We don’t ‘know what we don’t know, and we don’t know how to know what we don’t know.

What will our final frontier look like?
The speaker can’t predict the future, but Facebook will become the insight provider for the world. There are 300 million individual users, each have given an extensive amount of personal detail. So we can get a great understanding of human conditions. It’s the best source in the world for information on the human behavior. What is your loyal fan base thinking about your product? What do they do, when do they enjoy coke; all can be found if used Facebook correctly. They’re consumers who love your brand.

Here’s what a company needs from clients and research agencies.
-creative problem solvers,
-Story tellers
-Disruptive thinker
-Act before the change comes to shape change
-Imagine the world where date becomes a commodity
-Agencies are rewarded for business results delivered.

Focus on: outcomes, inspiring change and creating the future

Keynote Session ‘ Innovation & Growth: Cultivating the Game Changers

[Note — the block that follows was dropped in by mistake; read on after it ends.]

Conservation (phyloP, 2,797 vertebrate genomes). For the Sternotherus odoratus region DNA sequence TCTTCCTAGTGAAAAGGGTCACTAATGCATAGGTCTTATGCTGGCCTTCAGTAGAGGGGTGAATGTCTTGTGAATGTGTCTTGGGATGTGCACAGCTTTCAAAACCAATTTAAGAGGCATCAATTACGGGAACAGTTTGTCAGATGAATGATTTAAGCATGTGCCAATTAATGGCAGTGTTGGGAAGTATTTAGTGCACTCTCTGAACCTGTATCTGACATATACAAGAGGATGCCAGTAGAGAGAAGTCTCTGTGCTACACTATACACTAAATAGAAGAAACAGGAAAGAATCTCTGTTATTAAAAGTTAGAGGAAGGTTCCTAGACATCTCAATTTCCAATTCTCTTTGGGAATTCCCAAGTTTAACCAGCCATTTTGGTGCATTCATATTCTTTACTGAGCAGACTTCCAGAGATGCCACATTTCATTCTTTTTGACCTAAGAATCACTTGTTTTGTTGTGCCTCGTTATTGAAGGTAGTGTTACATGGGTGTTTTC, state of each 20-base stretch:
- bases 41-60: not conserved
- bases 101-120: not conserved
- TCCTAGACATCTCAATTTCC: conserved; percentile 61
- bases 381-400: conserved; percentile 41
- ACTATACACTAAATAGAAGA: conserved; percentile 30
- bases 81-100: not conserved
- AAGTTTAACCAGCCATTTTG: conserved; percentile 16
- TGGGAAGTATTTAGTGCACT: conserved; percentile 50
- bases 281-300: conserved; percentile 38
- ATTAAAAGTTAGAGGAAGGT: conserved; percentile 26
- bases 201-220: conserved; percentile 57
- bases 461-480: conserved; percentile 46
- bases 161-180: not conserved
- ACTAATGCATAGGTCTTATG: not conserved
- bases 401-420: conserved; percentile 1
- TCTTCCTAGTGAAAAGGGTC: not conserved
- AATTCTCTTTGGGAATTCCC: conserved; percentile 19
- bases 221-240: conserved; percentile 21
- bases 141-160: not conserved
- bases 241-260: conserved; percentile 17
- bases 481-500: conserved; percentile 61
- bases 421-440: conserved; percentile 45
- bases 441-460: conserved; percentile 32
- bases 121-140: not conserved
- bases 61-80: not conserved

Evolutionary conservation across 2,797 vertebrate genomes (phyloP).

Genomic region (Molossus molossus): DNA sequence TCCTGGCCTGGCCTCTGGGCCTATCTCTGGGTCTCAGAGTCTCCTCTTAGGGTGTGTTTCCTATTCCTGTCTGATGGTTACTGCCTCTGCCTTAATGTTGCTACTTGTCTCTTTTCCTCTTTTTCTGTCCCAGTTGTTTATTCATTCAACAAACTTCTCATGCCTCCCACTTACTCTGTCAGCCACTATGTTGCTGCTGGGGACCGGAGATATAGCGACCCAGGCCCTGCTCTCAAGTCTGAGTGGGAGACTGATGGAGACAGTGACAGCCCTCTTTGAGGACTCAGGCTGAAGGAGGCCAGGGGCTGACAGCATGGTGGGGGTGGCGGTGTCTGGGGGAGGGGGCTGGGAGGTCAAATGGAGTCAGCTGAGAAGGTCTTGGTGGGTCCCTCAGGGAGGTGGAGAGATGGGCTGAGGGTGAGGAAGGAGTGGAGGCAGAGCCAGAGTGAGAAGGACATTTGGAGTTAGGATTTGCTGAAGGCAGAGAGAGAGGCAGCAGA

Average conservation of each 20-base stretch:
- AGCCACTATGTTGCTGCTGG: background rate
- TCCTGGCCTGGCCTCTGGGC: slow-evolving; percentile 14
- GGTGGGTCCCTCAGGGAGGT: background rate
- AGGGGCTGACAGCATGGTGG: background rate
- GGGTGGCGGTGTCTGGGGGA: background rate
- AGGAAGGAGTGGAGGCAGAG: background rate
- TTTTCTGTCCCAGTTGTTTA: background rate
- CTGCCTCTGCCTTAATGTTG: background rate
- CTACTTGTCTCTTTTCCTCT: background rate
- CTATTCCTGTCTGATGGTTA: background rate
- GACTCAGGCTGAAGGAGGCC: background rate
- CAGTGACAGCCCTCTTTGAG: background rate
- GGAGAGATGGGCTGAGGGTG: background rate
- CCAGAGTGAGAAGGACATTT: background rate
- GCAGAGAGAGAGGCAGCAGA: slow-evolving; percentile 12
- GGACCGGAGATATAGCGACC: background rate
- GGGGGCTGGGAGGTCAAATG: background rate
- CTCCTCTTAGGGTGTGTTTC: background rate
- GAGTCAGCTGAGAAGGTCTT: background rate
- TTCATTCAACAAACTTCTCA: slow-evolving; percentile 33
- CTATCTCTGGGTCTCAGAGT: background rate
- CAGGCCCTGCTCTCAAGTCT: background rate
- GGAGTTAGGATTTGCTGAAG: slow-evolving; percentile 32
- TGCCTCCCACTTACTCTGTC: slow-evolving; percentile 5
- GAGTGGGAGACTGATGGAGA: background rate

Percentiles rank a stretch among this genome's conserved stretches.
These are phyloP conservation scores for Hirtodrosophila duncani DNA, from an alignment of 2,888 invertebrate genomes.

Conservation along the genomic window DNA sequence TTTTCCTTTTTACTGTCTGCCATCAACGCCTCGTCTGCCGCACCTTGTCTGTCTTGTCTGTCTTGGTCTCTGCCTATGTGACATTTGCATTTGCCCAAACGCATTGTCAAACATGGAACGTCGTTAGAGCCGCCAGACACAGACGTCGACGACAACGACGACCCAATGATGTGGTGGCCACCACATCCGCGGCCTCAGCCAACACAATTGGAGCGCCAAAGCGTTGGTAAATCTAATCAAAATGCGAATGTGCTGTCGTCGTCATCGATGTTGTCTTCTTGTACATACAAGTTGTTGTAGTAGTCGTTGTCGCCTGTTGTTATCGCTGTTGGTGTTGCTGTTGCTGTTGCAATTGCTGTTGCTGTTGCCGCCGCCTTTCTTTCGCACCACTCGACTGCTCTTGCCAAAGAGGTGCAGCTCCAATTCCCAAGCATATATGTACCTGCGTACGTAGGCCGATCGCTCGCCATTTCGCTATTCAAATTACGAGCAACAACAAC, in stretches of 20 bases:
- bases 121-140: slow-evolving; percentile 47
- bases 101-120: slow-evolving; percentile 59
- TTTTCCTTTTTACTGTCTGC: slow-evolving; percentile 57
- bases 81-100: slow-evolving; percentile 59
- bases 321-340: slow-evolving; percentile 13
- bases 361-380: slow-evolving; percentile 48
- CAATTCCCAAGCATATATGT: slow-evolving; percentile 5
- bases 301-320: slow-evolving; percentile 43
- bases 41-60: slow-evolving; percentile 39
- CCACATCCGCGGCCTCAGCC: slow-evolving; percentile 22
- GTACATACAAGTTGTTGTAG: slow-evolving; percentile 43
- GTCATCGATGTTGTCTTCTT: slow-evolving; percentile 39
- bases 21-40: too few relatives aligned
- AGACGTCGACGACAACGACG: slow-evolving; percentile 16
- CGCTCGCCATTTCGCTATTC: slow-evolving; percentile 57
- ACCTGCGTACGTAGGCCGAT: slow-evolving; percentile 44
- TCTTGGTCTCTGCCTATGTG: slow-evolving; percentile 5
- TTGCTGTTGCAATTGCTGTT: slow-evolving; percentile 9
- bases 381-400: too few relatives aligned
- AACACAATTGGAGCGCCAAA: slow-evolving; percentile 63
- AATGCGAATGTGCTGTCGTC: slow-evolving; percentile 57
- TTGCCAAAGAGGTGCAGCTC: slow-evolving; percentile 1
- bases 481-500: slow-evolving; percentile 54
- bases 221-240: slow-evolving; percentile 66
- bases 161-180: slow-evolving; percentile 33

Presenter: Ram Charam, Author of Leadership in Times of Economic Uncertainty & Co-Author The Game Changers

Here are a few takeaways from his informative presentation.

Ram Charam begins his keynote session by asking the question ‘Why do 90% of accountants not turn into CFOs? Most accountants can’t make the linkage to the outside business and do not see the connections. There are many CFOs who do not have an accounting degree, but they are able to see the bigger picture.

Innovation is different from invention. Invention is the generation of an idea. Innovation, though, is conversion of an idea into money making. That is the viewpoint of a CEO.

Innovators must follow business acumen
1. Will this idea engage more revenues or acceleration of revenues
2. Will it accelerate profit margin and growth margin
3. Will it enhance the brand